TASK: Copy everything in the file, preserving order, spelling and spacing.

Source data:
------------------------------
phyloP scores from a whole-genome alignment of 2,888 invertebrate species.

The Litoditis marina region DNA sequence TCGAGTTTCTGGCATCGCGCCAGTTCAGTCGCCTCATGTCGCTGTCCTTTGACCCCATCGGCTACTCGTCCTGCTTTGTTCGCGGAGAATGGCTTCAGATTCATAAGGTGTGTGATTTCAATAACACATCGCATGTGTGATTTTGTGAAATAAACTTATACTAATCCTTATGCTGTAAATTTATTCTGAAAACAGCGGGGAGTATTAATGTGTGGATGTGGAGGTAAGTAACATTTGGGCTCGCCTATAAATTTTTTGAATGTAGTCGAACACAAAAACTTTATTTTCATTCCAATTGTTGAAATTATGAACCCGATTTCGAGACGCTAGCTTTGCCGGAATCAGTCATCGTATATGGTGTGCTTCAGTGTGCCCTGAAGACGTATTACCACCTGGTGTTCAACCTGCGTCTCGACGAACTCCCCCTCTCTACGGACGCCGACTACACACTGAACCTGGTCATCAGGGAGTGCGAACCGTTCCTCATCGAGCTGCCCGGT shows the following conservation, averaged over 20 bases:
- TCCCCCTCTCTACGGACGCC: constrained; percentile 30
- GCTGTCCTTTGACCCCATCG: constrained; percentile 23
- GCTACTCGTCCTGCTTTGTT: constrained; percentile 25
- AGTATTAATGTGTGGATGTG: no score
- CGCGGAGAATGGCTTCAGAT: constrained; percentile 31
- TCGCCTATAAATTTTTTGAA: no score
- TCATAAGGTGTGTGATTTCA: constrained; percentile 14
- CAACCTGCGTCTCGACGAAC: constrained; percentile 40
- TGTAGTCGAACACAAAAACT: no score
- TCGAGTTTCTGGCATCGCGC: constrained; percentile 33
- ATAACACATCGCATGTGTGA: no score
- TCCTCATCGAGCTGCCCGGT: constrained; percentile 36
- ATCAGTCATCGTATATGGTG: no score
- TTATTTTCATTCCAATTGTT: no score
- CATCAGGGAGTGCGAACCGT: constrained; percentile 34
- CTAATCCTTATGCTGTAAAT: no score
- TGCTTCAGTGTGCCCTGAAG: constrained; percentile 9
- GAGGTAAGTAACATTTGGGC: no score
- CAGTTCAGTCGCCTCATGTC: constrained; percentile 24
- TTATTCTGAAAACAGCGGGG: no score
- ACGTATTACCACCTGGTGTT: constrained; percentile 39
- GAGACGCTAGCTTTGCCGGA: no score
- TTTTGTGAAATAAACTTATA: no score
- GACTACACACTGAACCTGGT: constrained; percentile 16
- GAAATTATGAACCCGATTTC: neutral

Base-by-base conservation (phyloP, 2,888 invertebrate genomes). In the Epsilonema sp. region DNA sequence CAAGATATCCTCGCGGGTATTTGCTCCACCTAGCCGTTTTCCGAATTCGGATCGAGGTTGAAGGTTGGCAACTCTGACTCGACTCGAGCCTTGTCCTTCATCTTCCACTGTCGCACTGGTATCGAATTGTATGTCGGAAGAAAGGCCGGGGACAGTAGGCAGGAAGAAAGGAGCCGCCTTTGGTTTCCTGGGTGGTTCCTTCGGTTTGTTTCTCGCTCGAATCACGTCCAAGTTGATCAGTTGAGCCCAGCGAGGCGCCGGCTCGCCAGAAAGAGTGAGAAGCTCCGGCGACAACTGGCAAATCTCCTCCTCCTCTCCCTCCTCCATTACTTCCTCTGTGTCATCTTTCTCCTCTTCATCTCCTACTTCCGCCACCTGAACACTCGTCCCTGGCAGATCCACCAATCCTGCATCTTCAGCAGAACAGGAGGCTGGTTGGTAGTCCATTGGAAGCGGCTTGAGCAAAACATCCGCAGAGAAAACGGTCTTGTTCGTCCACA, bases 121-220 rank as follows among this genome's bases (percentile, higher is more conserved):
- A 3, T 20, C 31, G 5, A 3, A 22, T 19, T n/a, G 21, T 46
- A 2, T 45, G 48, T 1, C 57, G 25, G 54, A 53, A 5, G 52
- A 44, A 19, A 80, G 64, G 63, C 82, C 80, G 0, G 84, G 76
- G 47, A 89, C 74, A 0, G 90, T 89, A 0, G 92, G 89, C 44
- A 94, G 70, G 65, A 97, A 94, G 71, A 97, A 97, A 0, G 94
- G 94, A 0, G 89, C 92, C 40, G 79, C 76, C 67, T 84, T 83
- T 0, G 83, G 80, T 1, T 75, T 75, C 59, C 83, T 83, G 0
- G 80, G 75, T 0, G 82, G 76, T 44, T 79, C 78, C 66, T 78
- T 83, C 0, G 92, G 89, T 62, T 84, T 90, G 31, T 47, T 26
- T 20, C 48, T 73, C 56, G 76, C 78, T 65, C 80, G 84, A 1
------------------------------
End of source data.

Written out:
phyloP scores from a whole-genome alignment of 2,888 invertebrate species.

The Litoditis marina region DNA sequence TCGAGTTTCTGGCATCGCGCCAGTTCAGTCGCCTCATGTCGCTGTCCTTTGACCCCATCGGCTACTCGTCCTGCTTTGTTCGCGGAGAATGGCTTCAGATTCATAAGGTGTGTGATTTCAATAACACATCGCATGTGTGATTTTGTGAAATAAACTTATACTAATCCTTATGCTGTAAATTTATTCTGAAAACAGCGGGGAGTATTAATGTGTGGATGTGGAGGTAAGTAACATTTGGGCTCGCCTATAAATTTTTTGAATGTAGTCGAACACAAAAACTTTATTTTCATTCCAATTGTTGAAATTATGAACCCGATTTCGAGACGCTAGCTTTGCCGGAATCAGTCATCGTATATGGTGTGCTTCAGTGTGCCCTGAAGACGTATTACCACCTGGTGTTCAACCTGCGTCTCGACGAACTCCCCCTCTCTACGGACGCCGACTACACACTGAACCTGGTCATCAGGGAGTGCGAACCGTTCCTCATCGAGCTGCCCGGT shows the following conservation, averaged over 20 bases:
- TCCCCCTCTCTACGGACGCC: constrained; percentile 30
- GCTGTCCTTTGACCCCATCG: constrained; percentile 23
- GCTACTCGTCCTGCTTTGTT: constrained; percentile 25
- AGTATTAATGTGTGGATGTG: no score
- CGCGGAGAATGGCTTCAGAT: constrained; percentile 31
- TCGCCTATAAATTTTTTGAA: no score
- TCATAAGGTGTGTGATTTCA: constrained; percentile 14
- CAACCTGCGTCTCGACGAAC: constrained; percentile 40
- TGTAGTCGAACACAAAAACT: no score
- TCGAGTTTCTGGCATCGCGC: constrained; percentile 33
- ATAACACATCGCATGTGTGA: no score
- TCCTCATCGAGCTGCCCGGT: constrained; percentile 36
- ATCAGTCATCGTATATGGTG: no score
- TTATTTTCATTCCAATTGTT: no score
- CATCAGGGAGTGCGAACCGT: constrained; percentile 34
- CTAATCCTTATGCTGTAAAT: no score
- TGCTTCAGTGTGCCCTGAAG: constrained; percentile 9
- GAGGTAAGTAACATTTGGGC: no score
- CAGTTCAGTCGCCTCATGTC: constrained; percentile 24
- TTATTCTGAAAACAGCGGGG: no score
- ACGTATTACCACCTGGTGTT: constrained; percentile 39
- GAGACGCTAGCTTTGCCGGA: no score
- TTTTGTGAAATAAACTTATA: no score
- GACTACACACTGAACCTGGT: constrained; percentile 16
- GAAATTATGAACCCGATTTC: neutral

Base-by-base conservation (phyloP, 2,888 invertebrate genomes). In the Epsilonema sp. region DNA sequence CAAGATATCCTCGCGGGTATTTGCTCCACCTAGCCGTTTTCCGAATTCGGATCGAGGTTGAAGGTTGGCAACTCTGACTCGACTCGAGCCTTGTCCTTCATCTTCCACTGTCGCACTGGTATCGAATTGTATGTCGGAAGAAAGGCCGGGGACAGTAGGCAGGAAGAAAGGAGCCGCCTTTGGTTTCCTGGGTGGTTCCTTCGGTTTGTTTCTCGCTCGAATCACGTCCAAGTTGATCAGTTGAGCCCAGCGAGGCGCCGGCTCGCCAGAAAGAGTGAGAAGCTCCGGCGACAACTGGCAAATCTCCTCCTCCTCTCCCTCCTCCATTACTTCCTCTGTGTCATCTTTCTCCTCTTCATCTCCTACTTCCGCCACCTGAACACTCGTCCCTGGCAGATCCACCAATCCTGCATCTTCAGCAGAACAGGAGGCTGGTTGGTAGTCCATTGGAAGCGGCTTGAGCAAAACATCCGCAGAGAAAACGGTCTTGTTCGTCCACA, bases 121-220 rank as follows among this genome's bases (percentile, higher is more conserved):
- A 3, T 20, C 31, G 5, A 3, A 22, T 19, T n/a, G 21, T 46
- A 2, T 45, G 48, T 1, C 57, G 25, G 54, A 53, A 5, G 52
- A 44, A 19, A 80, G 64, G 63, C 82, C 80, G 0, G 84, G 76
- G 47, A 89, C 74, A 0, G 90, T 89, A 0, G 92, G 89, C 44
- A 94, G 70, G 65, A 97, A 94, G 71, A 97, A 97, A 0, G 94
- G 94, A 0, G 89, C 92, C 40, G 79, C 76, C 67, T 84, T 83
- T 0, G 83, G 80, T 1, T 75, T 75, C 59, C 83, T 83, G 0
- G 80, G 75, T 0, G 82, G 76, T 44, T 79, C 78, C 66, T 78
- T 83, C 0, G 92, G 89, T 62, T 84, T 90, G 31, T 47, T 26
- T 20, C 48, T 73, C 56, G 76, C 78, T 65, C 80, G 84, A 1